Let's show a bit of care for our hero carers
- Credit: Getty Images/iStockphoto
At this time of year, so much is written about how to keep people with dementia occupied and what to do on the big days but, sadly, we forget those who look after the likes of me and thousands of others.
What about the carers, both paid and unpaid, who selflessly give their time, day after day, month after month, looking after those who can’t look after themselves, don’t they need a break as well? Of course they do.
The paid carers who work in nursing homes and care homes, as well as hospitals, when the snow falls and you can’t get a bus or a car through, how do you think they get there?
Walking, of course and sometimes not only in the snow but sub-zero temperatures to make sure others are looked after. Those who work on home care visiting house after house hoping their clients will be ok, warm and have enough food.
How did we think they get there when we cannot even leave the house or complain it gets too cold to go out? They get there with dedication and determination, something deep inside that drives them on to help others.
Then, there are the thousands of unpaid carers, husbands, wives, aunties uncles, grandmas and grandads and even youngsters, there are more young carers out there that you may think!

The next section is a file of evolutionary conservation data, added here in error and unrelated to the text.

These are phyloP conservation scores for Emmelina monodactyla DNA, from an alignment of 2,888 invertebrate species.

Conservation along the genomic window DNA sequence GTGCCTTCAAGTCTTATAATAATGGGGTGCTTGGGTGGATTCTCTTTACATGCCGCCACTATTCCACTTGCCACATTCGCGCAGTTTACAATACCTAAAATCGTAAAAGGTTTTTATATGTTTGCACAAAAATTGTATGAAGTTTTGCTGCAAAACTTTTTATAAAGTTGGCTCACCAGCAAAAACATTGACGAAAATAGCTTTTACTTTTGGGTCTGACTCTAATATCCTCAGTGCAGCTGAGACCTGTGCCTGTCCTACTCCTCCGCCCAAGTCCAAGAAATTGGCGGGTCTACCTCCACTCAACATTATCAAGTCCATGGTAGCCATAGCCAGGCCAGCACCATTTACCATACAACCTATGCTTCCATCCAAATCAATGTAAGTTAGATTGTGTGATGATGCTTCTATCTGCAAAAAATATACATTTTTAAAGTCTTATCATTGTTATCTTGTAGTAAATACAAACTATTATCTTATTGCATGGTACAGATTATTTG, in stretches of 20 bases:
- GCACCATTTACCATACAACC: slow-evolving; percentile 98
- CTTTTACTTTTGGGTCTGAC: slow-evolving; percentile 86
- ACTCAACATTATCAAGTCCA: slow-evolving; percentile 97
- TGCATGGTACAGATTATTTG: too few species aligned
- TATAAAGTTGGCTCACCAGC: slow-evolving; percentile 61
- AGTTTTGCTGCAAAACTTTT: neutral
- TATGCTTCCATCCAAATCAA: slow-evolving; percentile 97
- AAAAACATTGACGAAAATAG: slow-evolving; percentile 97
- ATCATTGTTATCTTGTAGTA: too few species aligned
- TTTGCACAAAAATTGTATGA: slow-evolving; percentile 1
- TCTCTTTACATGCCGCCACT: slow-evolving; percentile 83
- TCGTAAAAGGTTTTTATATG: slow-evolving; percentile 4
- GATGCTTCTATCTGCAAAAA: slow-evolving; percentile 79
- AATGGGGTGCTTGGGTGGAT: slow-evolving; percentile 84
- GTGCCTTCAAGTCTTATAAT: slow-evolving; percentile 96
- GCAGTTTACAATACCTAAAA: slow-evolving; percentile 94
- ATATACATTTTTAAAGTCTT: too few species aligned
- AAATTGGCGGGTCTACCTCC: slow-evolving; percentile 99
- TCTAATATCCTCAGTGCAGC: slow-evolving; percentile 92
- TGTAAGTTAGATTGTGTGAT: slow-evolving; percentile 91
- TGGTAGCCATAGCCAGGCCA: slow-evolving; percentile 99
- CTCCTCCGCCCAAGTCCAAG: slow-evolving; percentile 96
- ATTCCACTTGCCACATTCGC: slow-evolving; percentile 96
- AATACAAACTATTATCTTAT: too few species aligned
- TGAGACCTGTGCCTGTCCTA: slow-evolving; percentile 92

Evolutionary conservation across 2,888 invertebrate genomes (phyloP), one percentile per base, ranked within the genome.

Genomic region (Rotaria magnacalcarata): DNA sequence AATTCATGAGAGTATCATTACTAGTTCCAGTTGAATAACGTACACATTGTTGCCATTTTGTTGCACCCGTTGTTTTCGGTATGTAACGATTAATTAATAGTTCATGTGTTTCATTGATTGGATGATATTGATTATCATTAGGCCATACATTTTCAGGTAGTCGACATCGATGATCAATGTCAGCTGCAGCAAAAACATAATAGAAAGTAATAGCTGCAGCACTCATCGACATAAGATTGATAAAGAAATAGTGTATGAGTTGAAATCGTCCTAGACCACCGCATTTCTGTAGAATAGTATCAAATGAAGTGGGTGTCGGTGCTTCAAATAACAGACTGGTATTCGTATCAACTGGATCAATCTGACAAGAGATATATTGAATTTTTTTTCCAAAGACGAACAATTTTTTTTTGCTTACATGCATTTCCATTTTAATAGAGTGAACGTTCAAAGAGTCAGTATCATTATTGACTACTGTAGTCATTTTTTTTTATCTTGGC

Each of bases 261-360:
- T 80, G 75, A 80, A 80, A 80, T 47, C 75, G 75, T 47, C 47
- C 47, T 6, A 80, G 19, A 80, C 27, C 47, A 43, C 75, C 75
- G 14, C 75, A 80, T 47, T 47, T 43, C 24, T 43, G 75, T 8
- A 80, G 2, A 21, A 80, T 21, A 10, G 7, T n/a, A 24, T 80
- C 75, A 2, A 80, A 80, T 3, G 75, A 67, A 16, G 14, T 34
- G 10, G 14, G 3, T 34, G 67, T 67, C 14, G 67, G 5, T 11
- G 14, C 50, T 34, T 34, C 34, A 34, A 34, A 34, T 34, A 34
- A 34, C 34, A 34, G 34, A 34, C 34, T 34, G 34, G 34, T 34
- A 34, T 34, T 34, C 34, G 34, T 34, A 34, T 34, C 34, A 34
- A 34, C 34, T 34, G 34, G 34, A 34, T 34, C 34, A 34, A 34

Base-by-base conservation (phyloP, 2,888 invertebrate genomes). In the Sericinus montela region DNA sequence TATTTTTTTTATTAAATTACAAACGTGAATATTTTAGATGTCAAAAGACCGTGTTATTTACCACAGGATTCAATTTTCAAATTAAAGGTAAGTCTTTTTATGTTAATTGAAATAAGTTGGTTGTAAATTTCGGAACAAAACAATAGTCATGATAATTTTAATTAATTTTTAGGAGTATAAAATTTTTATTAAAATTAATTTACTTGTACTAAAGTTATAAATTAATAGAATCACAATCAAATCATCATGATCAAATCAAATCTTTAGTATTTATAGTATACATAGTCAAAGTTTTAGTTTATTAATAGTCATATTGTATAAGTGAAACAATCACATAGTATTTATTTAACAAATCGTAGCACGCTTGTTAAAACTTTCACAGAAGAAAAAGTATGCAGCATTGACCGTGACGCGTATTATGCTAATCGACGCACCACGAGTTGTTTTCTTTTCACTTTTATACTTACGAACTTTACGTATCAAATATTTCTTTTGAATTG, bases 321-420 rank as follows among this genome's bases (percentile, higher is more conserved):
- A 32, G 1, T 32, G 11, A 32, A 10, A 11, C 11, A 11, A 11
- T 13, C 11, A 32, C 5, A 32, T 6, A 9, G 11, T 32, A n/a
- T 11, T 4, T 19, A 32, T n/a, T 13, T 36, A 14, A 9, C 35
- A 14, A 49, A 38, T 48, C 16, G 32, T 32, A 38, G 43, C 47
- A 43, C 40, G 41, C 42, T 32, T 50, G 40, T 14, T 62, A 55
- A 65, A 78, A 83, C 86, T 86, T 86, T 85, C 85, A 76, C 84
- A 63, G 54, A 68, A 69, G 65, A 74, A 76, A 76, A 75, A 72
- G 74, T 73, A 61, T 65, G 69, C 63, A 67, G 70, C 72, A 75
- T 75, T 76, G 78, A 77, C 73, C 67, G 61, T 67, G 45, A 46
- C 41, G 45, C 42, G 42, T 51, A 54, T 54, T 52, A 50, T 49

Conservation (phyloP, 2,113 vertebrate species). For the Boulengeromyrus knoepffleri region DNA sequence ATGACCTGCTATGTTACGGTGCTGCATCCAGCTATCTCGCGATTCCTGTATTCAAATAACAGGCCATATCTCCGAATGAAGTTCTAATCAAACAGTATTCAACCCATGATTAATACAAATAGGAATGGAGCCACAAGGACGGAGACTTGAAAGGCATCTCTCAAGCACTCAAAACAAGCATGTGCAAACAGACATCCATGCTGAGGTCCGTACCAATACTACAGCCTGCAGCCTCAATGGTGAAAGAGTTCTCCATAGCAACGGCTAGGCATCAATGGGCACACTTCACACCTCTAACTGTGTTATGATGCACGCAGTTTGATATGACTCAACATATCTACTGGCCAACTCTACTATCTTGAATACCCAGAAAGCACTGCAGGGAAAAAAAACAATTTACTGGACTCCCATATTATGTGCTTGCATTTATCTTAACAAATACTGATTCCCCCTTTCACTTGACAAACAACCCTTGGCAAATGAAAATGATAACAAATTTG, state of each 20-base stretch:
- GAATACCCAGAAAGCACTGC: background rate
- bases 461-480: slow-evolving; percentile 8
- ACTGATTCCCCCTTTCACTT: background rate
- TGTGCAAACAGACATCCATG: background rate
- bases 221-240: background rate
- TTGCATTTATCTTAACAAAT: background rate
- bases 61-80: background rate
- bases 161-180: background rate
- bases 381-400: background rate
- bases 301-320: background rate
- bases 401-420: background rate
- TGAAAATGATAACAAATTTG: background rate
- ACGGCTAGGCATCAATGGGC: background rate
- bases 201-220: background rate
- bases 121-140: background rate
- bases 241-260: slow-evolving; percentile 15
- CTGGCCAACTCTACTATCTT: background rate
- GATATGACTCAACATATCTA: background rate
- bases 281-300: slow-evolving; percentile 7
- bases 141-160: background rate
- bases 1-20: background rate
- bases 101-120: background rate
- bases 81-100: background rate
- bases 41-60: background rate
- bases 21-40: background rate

Those who have looked after loved ones without pay 24/7 and 365 days a year. These are the people who cannot clock off, ask for a break or someone to take over, it’s their holidays as well.
When I was diagnosed I / we lost 70% of my email contacts and the phone stopped ringing, people were afraid or just didn’t know what to talk about for fear of upsetting us etc.
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But what they didn’t know was the hurt we felt when people who we had been friends for years suddenly dropped off the planet and one or two actually crossed the road when they saw us in Town (Yes that really happened). And who do you think it upsets the most?
The carers, of course, they can see what’s going on around them, they are more aware of what’s happening and they have feelings as well. As a couple pre-diagnosis, you go to parties and places at night, you get invited to friends’ houses in the evening or for Sunday lunch, or invite others round.
But, when one of you is diagnosed with dementia, that all changes and your social life comes almost to a halt, especially in the evening and the invites get less and less. So, again, I ask, who feels that most? The carers.
Believe me, nobody is to blame for this because it a human reaction when these things happen, but when was the last time you rang a friend’s wife or husband, who you know has dementia?
When was the last time you asked them how things are and, more importantly, when was the last time you asked them out or round to your house? You could even ask them to come during the day?
Ask them to the cinema if they can get someone to be a part time carer for a few hours, or even better, hold a party a little earlier to accommodate your friends who you have not seen for years.
It really isn’t that hard and will make such a difference to those who need a little break as well